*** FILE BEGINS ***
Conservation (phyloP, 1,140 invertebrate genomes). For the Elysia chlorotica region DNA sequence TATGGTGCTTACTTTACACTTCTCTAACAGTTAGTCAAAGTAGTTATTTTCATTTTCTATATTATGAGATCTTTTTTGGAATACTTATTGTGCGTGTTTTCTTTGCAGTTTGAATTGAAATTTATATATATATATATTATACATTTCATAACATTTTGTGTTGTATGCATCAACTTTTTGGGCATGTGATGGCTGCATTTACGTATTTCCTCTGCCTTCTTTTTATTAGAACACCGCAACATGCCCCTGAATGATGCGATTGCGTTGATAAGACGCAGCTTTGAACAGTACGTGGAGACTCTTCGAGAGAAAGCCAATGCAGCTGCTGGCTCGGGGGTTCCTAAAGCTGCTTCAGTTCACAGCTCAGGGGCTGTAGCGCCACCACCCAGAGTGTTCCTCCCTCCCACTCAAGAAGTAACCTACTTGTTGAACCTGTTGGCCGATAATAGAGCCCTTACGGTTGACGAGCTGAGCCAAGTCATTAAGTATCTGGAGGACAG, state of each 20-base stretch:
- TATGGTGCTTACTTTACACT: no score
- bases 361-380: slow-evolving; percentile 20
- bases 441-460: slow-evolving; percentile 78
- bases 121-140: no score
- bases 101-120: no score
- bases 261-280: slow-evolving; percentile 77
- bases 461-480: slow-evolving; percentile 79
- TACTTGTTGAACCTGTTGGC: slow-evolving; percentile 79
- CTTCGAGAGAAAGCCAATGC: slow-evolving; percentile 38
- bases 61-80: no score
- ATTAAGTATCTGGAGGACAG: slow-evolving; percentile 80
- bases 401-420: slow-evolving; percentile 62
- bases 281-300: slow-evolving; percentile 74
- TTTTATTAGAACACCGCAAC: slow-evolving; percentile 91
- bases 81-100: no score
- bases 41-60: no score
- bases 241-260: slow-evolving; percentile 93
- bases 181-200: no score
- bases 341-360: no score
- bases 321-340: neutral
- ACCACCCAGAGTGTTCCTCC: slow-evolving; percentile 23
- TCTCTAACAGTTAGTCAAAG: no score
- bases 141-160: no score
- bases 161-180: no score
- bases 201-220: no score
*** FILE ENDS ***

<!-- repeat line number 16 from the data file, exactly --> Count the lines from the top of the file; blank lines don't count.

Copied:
- bases 81-100: no score